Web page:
Sunday, December 31, 2023

Sermon for the First Sunday after Christmas - Isa 11:1-5


Christmas 1

                                                                                      Isa 11:1-5



          I have always enjoyed the First Sunday after Christmas. The Sundays in Advent are such a busy time as all the preparations are made for Christmas.  There are presents to buy and events to attend.  There are travel plans to make and trips to take as we gather with family.

          That time builds to a crescendo on Christmas Eve as we celebrate the birth of Jesus Christ.  The nave is decorated with the Christmas tree and poinsettias.  We have the Christmas Eve candlelight service as the light of the candles pierces the darkness and we sing “Silent Night.”  The gifts that have been the object of so much attention are then opened that evening or the next morning.

          The First Sunday after Christmas is very different.  The hoopla of Christmas is over.  The guests have probably left, or we have returned home. The world is done with Christmas, but that is not so in the church.  Instead, our Christmas celebration continues.  This is a quiet time that focuses our attention on the baby Jesus and what he means to us.

          The First Sunday after Christmas was a quiet time for Mary.  The previous nine months had certainly been a whirlwind for her.  The angel Gabriel had announced to her that she would give birth to the Christ – the descendant of David promised by God.  He told her, “And behold, you will conceive in your womb and bear a son, and you shall call his name Jesus. He will be great and will be called the Son of the Most High. And the Lord God will give to him the throne of his father David, and he will reign over the house of Jacob forever, and of his kingdom there will be no end.”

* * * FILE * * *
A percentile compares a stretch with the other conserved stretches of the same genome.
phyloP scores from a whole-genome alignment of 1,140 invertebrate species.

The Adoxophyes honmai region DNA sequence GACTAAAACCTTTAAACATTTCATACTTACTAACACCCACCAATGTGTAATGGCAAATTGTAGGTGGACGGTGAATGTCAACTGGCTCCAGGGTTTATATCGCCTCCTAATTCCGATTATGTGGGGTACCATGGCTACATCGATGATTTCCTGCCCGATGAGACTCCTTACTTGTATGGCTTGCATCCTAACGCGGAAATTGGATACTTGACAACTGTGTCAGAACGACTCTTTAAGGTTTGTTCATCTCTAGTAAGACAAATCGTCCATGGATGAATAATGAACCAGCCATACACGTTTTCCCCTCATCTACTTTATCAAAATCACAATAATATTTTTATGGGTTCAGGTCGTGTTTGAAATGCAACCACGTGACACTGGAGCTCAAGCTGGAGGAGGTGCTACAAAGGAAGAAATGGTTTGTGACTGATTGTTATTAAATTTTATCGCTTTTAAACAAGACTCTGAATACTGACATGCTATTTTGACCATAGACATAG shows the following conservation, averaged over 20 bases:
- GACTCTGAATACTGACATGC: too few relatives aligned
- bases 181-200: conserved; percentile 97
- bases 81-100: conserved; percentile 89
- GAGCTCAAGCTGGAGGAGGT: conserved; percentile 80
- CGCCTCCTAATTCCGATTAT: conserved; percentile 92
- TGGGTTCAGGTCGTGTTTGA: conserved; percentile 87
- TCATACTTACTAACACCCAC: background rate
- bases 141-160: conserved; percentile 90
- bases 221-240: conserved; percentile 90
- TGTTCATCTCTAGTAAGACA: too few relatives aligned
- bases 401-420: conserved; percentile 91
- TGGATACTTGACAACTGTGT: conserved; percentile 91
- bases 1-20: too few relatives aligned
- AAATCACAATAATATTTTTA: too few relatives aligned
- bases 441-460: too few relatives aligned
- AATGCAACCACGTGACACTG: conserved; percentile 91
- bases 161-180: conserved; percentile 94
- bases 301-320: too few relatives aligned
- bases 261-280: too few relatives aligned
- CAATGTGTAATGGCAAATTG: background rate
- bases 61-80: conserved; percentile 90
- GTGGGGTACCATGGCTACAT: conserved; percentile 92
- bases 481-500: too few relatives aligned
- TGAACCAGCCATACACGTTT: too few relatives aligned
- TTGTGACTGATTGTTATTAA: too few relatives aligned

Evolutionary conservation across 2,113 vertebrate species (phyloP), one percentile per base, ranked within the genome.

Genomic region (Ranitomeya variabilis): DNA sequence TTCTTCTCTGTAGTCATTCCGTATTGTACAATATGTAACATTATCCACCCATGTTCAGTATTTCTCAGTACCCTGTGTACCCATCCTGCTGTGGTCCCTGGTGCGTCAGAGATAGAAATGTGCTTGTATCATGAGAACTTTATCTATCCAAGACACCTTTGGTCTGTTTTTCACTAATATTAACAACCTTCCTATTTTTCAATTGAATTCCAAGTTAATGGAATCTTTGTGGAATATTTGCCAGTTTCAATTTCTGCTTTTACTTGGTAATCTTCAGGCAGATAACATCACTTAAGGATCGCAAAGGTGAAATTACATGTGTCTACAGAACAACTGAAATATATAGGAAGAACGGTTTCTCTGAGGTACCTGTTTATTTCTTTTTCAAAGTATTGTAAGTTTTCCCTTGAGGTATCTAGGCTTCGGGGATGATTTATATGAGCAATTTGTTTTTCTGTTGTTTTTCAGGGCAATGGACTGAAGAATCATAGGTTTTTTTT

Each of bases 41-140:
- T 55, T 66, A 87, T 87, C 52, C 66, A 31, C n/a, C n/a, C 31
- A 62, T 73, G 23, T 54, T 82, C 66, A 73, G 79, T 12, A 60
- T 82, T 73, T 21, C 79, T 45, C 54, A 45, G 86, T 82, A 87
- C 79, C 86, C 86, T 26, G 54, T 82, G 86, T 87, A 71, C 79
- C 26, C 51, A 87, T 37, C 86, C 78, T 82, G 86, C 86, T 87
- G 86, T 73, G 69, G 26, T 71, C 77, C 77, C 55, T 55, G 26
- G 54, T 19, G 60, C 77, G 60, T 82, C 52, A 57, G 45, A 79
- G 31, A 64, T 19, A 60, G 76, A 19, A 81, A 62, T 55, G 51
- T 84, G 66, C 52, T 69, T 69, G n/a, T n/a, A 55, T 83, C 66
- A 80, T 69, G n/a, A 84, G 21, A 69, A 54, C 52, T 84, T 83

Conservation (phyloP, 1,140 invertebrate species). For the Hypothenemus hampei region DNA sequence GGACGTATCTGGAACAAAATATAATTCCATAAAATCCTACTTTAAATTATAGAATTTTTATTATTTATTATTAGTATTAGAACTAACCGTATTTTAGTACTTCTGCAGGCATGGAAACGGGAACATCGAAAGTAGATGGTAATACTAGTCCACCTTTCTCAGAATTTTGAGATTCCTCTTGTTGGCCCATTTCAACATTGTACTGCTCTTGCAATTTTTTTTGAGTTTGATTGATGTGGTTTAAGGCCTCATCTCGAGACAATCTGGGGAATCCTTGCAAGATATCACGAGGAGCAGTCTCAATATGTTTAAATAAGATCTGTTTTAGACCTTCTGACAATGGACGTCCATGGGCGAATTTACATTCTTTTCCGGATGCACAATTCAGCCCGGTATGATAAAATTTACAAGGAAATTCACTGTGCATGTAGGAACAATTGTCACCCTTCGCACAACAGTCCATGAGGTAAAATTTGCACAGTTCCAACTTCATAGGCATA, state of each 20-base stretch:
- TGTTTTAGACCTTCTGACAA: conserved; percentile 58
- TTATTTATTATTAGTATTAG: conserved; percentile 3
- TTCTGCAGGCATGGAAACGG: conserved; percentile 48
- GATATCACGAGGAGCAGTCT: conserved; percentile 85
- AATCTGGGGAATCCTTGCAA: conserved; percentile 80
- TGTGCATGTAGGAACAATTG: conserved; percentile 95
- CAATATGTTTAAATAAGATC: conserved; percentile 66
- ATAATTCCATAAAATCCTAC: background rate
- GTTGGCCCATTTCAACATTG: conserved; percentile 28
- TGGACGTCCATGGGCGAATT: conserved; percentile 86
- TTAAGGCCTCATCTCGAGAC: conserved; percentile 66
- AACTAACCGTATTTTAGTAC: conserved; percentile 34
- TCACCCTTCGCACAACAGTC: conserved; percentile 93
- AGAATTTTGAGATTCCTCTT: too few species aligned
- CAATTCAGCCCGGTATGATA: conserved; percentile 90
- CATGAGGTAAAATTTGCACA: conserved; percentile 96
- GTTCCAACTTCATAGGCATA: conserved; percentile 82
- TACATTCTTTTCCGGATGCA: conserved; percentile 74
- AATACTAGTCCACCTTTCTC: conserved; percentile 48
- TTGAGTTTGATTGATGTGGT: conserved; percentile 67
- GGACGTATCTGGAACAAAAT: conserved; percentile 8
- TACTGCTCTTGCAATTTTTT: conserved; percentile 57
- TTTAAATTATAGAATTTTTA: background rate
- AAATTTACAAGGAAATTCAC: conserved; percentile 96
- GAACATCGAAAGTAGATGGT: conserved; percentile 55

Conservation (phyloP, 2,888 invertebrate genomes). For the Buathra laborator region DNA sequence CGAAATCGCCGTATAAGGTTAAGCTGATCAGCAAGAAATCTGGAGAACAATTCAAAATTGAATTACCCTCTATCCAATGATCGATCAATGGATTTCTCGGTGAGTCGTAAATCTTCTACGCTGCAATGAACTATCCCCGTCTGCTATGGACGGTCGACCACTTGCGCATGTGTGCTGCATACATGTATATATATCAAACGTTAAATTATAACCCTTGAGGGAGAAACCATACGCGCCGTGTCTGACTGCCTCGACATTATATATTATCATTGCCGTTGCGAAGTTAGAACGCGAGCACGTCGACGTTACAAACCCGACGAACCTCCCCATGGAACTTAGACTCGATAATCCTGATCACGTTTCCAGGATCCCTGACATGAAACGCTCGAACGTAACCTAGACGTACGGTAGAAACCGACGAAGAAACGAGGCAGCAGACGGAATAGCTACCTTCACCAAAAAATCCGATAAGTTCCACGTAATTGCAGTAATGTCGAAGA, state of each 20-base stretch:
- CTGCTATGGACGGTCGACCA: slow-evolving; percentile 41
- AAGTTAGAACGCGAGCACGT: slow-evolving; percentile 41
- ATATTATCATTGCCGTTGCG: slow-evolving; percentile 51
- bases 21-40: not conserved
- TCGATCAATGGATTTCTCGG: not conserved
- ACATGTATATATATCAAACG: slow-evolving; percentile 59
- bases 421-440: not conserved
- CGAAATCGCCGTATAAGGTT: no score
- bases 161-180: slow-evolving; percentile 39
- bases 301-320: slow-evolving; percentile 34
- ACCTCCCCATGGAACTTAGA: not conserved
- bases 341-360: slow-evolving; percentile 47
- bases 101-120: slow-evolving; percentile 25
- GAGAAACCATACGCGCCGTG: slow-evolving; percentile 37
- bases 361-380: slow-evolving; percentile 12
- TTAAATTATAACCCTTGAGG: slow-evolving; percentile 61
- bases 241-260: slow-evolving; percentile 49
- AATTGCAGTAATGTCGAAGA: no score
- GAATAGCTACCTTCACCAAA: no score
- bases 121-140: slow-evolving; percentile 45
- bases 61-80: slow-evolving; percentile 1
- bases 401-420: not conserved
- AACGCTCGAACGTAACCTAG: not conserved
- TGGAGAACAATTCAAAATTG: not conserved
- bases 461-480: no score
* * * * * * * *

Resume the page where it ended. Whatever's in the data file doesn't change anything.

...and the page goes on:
Mary would give birth to the descendant promised to David.  She also learned that this child would be more than just a king.  Although she was a virgin, she would conceive and give birth because the Holy Spirit would come upon her.  For this reason, the child to be born would be called holy – the Son of God.

          Mary had learned that her relative Elizabeth had become pregnant as well.  Though barren and too old to have a child, Elizabeth had conceived.  When Mary visited, Elizabeth had been filled with the Holy Spirit and exclaimed with a loud cry, “Blessed are you among women, and blessed is the fruit of your womb! And why is this granted to me that the mother of my Lord should come to me?”

          The Roman registration had forced Mary and Joseph to go south to Bethlehem at the worst possible time – just as Mary was due.  There she had to give birth to Jesus in a stable as she placed her newborn child in a manger.  Then as if the circumstances were not eventful enough, shepherds arrived who reported that an angel had announced to them that Jesus was the Savior.  He was Christ the Lord.

          All of that was now in the past.  It was not yet time for sacrifices to be offered for Mary’s purification after giving birth.  This was a quiet time after the birth of Jesus.  Her child had been acclaimed as the Son of God, the Savior and the Christ.  But Mary and Joseph remained nobodies.  Jesus was merely a helpless infant who depended on his mother.  There was nothing about him that was impressive.

          He certainly does not seem to be the fulfillment of our Old Testament lesson.  Isaiah speaks of what God is going to do in the future.  Writing in the eighth century B.C., the prophet addressed a time when Judah was threatened by Syria and the northern kingdom of Israel.  They wanted Judah to join them in an alliance against the threatening power of the Assyrians. But Judah had refused and so the two nations were going to attack it.

          Isaiah had told King Ahaz that Yahweh would protect Judah. He called him to trust in God as he said, “If you are not firm in faith, you will not be firm at all.”  But Ahaz, who descended from King David, would not trust in God. Instead he set in motion his own plan as he asked the Assyrians for help.  It was a disastrous move as the Assyrians kept rolling south and conquered much of Judah – laying siege to Jerusalem itself.

          The line of David had been unfaithful.  It was powerless.  But in our text God promises a future descendant of David.  He says, “There shall come forth a shoot from the stump of Jesse, and a branch from his roots shall bear fruit.”  God promised that the Spirit of the Lord would rest upon this One.  He would delight in the fear of the Lord and judge his people righteously. God promised that he would rule in might as he said, “and he shall strike the earth with the rod of his mouth, and with the breath of his lips he shall kill the wicked.”